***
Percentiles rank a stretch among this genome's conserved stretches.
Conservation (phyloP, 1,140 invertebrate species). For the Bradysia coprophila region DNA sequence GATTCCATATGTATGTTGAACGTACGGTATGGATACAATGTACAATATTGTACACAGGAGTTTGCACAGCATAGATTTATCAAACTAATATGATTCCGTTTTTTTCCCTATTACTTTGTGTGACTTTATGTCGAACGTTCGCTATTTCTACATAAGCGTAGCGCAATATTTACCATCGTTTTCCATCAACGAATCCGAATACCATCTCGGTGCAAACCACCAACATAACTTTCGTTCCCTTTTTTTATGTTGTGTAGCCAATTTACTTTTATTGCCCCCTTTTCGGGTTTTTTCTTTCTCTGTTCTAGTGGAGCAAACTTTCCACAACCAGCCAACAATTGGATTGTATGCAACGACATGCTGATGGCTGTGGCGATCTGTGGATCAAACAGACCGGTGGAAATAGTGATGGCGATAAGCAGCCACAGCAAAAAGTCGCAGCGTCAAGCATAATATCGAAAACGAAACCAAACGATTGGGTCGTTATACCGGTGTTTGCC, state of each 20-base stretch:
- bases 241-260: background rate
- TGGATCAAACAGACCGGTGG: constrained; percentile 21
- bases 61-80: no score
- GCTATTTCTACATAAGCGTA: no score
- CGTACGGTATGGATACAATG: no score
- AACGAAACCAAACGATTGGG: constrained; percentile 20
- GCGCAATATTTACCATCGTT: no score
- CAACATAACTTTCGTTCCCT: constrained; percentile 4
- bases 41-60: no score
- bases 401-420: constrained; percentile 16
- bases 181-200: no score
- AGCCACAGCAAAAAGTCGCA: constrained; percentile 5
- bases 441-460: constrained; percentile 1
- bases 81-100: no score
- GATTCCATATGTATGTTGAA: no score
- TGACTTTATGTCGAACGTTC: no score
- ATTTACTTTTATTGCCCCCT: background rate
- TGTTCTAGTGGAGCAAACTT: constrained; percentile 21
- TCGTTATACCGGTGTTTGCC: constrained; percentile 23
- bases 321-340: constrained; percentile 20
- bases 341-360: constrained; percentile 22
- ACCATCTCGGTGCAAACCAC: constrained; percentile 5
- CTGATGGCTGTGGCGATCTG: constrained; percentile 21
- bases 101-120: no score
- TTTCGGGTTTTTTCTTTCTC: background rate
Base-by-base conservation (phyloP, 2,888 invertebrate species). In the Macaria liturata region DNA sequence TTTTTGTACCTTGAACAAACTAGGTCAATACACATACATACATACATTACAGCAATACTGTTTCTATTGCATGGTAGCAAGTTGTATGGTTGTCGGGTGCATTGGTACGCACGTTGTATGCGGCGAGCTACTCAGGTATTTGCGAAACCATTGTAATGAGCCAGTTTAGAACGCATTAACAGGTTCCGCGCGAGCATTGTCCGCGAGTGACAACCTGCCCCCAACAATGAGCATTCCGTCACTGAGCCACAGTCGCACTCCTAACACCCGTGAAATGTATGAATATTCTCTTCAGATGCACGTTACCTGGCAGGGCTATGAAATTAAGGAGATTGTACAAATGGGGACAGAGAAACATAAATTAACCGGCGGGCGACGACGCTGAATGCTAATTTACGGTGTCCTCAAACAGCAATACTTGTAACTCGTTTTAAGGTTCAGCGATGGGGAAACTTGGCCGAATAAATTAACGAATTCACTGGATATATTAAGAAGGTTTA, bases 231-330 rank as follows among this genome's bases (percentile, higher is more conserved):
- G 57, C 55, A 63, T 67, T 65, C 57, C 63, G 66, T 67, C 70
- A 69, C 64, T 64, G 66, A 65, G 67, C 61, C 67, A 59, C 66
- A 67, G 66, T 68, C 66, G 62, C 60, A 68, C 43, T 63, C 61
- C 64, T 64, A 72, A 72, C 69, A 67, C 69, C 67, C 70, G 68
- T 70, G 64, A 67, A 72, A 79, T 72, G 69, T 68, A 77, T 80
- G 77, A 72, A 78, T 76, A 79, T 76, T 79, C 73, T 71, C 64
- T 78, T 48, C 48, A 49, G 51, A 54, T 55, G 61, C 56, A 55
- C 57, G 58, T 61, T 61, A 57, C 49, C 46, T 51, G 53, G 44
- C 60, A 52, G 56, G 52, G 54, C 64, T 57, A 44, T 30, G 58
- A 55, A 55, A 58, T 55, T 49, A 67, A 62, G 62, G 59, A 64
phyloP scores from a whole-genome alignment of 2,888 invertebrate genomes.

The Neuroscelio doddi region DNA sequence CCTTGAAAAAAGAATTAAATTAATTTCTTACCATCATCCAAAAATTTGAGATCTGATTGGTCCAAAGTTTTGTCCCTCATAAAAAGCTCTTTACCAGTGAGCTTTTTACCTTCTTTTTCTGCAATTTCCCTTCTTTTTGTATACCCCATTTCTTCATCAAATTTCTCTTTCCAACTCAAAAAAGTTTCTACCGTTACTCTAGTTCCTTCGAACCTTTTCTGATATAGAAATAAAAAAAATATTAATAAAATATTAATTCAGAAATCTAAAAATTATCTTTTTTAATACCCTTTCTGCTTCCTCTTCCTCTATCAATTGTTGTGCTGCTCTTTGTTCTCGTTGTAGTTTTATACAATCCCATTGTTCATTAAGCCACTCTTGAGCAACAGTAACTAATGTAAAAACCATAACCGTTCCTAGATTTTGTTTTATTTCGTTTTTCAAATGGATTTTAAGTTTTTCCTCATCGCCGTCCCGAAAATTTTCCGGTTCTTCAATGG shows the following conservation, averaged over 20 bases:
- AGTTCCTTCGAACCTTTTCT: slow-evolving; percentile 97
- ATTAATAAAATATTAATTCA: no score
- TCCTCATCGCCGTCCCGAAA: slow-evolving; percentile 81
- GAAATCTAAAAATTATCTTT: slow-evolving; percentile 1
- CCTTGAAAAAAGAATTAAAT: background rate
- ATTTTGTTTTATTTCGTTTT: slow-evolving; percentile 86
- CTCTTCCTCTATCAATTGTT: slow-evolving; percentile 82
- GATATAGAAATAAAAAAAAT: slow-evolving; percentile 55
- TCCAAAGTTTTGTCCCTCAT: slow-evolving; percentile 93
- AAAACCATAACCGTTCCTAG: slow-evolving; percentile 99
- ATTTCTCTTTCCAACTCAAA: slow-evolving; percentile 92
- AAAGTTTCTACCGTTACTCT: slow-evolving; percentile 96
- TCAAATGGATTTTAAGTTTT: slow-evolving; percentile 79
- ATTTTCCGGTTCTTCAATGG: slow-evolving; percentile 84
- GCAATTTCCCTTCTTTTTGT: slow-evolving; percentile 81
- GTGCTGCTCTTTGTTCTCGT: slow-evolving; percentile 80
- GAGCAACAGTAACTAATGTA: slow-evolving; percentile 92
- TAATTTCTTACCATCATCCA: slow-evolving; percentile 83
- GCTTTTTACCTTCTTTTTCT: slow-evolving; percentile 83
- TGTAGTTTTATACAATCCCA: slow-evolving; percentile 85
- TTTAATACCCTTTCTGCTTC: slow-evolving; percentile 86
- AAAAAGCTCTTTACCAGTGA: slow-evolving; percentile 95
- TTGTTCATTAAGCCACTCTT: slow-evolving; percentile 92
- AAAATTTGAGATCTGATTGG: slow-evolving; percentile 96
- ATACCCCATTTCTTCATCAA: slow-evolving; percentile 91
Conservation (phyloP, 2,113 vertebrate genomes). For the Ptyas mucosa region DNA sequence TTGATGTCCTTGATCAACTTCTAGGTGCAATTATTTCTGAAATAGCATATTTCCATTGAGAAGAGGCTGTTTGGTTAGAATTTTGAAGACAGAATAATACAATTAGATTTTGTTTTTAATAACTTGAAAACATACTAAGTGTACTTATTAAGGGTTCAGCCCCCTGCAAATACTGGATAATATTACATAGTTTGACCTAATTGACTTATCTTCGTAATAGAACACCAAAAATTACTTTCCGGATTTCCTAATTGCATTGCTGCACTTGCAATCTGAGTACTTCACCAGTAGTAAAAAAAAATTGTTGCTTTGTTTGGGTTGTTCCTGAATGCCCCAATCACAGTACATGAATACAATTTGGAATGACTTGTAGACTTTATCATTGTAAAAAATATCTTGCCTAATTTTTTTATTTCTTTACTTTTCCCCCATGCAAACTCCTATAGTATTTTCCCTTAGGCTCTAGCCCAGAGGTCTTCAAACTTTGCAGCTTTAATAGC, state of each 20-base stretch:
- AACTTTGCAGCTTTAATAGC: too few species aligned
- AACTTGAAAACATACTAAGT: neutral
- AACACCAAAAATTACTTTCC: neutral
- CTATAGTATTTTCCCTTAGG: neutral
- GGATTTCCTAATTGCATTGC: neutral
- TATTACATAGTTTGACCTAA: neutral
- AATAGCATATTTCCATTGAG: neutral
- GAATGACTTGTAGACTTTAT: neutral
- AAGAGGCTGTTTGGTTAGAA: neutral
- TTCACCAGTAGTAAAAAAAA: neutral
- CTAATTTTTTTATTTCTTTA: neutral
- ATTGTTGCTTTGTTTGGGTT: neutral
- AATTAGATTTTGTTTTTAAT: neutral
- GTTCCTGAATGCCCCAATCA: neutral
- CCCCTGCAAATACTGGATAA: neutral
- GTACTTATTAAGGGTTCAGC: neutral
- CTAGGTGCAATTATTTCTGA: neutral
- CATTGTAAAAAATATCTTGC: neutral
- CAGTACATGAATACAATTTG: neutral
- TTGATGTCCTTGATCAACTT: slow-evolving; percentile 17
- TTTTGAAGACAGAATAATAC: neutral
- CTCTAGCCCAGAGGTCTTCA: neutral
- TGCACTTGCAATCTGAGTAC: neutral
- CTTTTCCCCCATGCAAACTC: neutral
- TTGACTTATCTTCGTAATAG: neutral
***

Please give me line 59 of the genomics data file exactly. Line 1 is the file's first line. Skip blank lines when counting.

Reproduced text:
- GCTTTTTACCTTCTTTTTCT: slow-evolving; percentile 83